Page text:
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End of July global downstream news

Hydrocarbon Engineering,



Local member of parliament, Balkrishna Shukla, has written to the Prime Minister, Manmohan Singh, and Petroleum Minister, Veerappa Moily, in regards to frequent fire mishaps at the Indian Oil Corporation (IOC) Gujarat refinery.

Shukla is seeking a thorough probe into the fire accidents that have taken place at the facility, the latest having occurred last week.

Meanwhile, Union Minister for Petroleum and Gas, M Veerappa Moily, has announced that the IOC Paradip oil refinery is likely to be completed by March next year.

Moily expressed satisfaction at the rate of work, adding that some of the country’s best talents have been hired to commission the project.

Middle East


Terrorists have targeted a Homs refinery with mortar shells, causing damages to pipelines.

Director of the refinery, Akram Sultan, has described how one of the shells fell in the area of a gas collection unit, causing damage to the unit and to the pipelines.

There were no casualties among the workers.


Indus Refinery Limited (IRL) is now in talks with potential investors in regards to the revival of the deep conversion oil refinery.

The 93 000 bpd capacity facility has been dormant for the last five years, following the 2008 global financial crisis. The main sponsor has struggled to attract suitable partners in the face of tough economic conditions, law suits and a deteriorating security situation.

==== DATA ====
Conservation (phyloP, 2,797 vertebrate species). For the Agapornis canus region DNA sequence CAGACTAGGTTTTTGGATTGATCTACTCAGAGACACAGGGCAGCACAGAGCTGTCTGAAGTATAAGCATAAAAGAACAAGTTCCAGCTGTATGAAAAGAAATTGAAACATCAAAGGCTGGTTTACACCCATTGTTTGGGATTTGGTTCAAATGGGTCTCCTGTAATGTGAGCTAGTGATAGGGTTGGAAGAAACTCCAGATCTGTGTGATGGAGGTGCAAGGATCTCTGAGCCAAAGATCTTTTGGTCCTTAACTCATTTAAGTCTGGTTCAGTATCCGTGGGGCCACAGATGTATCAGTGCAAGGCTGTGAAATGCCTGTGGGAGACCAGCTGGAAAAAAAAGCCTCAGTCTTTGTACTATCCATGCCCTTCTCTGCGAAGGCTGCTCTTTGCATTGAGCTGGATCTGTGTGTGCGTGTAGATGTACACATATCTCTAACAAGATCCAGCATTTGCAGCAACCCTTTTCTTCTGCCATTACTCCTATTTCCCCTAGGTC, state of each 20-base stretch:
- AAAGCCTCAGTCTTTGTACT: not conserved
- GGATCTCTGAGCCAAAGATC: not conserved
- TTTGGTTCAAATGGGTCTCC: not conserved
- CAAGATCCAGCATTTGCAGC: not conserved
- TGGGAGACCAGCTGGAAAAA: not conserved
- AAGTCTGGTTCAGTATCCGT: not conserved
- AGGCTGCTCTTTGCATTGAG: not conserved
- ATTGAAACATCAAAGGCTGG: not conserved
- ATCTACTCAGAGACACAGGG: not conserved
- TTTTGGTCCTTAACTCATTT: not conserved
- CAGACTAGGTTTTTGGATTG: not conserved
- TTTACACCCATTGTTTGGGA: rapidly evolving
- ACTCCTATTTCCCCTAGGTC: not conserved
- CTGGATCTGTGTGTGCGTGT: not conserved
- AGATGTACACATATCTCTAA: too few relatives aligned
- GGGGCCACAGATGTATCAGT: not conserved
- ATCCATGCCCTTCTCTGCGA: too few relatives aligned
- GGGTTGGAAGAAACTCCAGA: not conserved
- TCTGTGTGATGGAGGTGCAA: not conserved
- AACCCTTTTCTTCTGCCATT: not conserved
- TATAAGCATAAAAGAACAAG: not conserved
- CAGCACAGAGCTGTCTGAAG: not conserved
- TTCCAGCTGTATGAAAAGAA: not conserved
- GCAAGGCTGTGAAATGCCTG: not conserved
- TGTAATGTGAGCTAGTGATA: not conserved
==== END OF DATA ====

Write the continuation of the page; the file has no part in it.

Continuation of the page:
IRL Chairman and CEO, Sohail Shamsi, has indicated that he is now engaged with a German firm who want to utilise IRL’s land and permits while financing a completely new refinery. Anticipated capacity is between 100 000 and 150 000 bpd.



MPs have urged the government to take measures to boost the oil refining industry, as it struggles to compete under the burden of excessive regulations.

The Energy and Climate Change Committee have highlighted evidence indicating that the industry is in decline, with refineries disadvantaged against European and global competitors.

The Committee emphasised that the majority of investment is spent on compliance with legislative and regulatory requirements. According to their report, ‘the scale of legislative and regulatory burdens on the industry may undermine long term sustainability’.



Sasol and Ineos have announced plans to form a joint venture to build a high density polyethylene (HDPE) plant. The final investment decision will be made in the first half of 2014, with start up anticipated for the end of 2015.


LlyondellBasell, which operates a 280 000 bpd Houston refinery, has announced that its ethanol credit obligations (RINs) could reach US$ 200 million in 2013, up from US$ 30 million last year, an increase that could pressure its refinery margins.

Refiners require ethanol credits, or renewable identification numbers (RINs), to prove they have blended their share of renewable fuels into gasoline and diesel. If they do not blend, they need to buy an RIN for each gallon of ethanol.

The company’s CEO, Jim Gallogly, said rising RIN prices have almost doubled LlyondellBasell’s spending on credits to US$ 50 million in the second quarter of this year.

Edited from various sources by Emma McAleavey.

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